Inspired by a recent article at Wired Online, which detailed the lamest gadget ideas from the mid-1990s, I decided to make a list of five of the biggest flops in gadgetry during my lifetime.  In addition, the list shows some enlightening reasons as to why each of the products did not ever hit the consumer jackpot.


Hit Clips

Hit Clips were small, postage stamp-size chips (similar to say…an SD memory card for your digital camera) that would play minute-long mixes of popular music titles when placed in a specific Hit Clips audio player.  The chips would not work in any other peripheral, and there was no volume control on any of the music playing devices.  You have probably not even heard of Hit Clips unless you were less than 12 years old during 2001.  Beyond other reasons, the devices failed because its market was so niche-y that the only people that wanted them, could not afford to buy them with their allowance.


Pocket TV

These handheld televisions sets flopped for a variety of reasons.  I can speak from personal experience since I owned one (if only I could go back and redo all of my past Christmas wishes).  Unlike today's personal DVD players, there was no way to play your own videos, and the reception was so lousy that the only program I remember watching in its entirety was a Spanish soap opera.  I was forced to watch it with a green overlay, while jiggling the ever-present antennae to keep the signal.  Combine these problems with the bulkiness of the device, and you have got yourself one heck of a bad gadget.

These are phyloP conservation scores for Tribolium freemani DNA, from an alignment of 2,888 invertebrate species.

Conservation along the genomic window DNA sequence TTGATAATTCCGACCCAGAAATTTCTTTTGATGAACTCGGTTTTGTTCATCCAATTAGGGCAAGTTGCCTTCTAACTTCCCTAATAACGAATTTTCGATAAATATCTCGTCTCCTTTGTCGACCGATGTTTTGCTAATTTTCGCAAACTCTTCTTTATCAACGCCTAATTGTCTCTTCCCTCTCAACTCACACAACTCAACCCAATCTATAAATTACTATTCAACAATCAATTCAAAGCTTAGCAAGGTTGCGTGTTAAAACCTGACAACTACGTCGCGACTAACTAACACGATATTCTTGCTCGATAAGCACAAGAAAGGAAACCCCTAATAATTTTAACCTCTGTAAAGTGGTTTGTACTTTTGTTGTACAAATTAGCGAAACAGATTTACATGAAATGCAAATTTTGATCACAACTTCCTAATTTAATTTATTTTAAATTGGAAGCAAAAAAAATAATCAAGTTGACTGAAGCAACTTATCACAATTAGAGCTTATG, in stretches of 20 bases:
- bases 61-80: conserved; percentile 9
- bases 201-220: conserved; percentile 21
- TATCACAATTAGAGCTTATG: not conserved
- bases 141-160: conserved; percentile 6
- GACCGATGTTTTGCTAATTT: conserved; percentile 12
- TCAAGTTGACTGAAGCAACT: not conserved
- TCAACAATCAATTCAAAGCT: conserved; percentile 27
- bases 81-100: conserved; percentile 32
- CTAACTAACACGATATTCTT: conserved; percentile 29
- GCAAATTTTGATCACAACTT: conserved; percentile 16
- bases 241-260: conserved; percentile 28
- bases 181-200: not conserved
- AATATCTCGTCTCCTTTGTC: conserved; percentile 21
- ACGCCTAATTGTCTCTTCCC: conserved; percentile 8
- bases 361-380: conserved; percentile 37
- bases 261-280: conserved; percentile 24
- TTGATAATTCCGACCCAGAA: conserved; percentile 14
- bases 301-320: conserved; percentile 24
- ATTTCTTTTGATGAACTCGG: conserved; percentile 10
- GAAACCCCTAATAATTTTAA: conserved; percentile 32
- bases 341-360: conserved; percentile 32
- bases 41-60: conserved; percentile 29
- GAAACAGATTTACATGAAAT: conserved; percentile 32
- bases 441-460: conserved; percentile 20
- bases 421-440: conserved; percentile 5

Sega Dreamcast

It is very popular to take shots at Sega's flop-tastic follow-up to the Sega CD system.  Any gamer knows the problems that this console faced, from a lack of titles to a poor marketing plan.  Honestly, it's a shame because I played a friend's Dreamcast (he bought two of them for like $50 at a flea market), and I thoroughly enjoyed myself.  The games were bright, interesting, and fun.  The graphics weren't outstanding, and the controls were too large for my hands, but overall it was not that bad of a device.  The bitter taste of the Sega CD in gamers' mouths was more likely the cause of its defeat rather than anything else.



Its inventor, Dean Kamen, famously predicted in a 2001 Time magazine interview that the Segway "will be to the car what the car was to the horse and buggy."  The company also predicted itself to make profits in the billions, but according to this article, the sales have been less than 500,000 for the greater part of the current decade.  This gadget failed because there simply was not a need for it.  Much of what it could do could be easily accomplished with a bicycle, or… by simply walking.  Add to that questions of blind pedestrian safety, and it is no wonder that the company has not seen those billions yet.


The Flowbee

According to several consumer opinion sites, the Flowbee, while ridiculous looking, actually works quite well.  It is also reasonably priced at $60, considering how many salon haircuts it could potentially eliminate.  Why then, has this product continued to remain in infomercial purgatory?  The answer is simple: look at the picture above.  I will happily pay for a $40 haircut at a salon to not ever look that silly.

What have we learned that your gadget needs to be successful?  It needs to be five things:

  • Able to reach several age groups
  • Able to consistently function properly
  • Able to neglect predecessors
  • Able to fulfill a need
  • Able to not make you look like you are vacuuming your face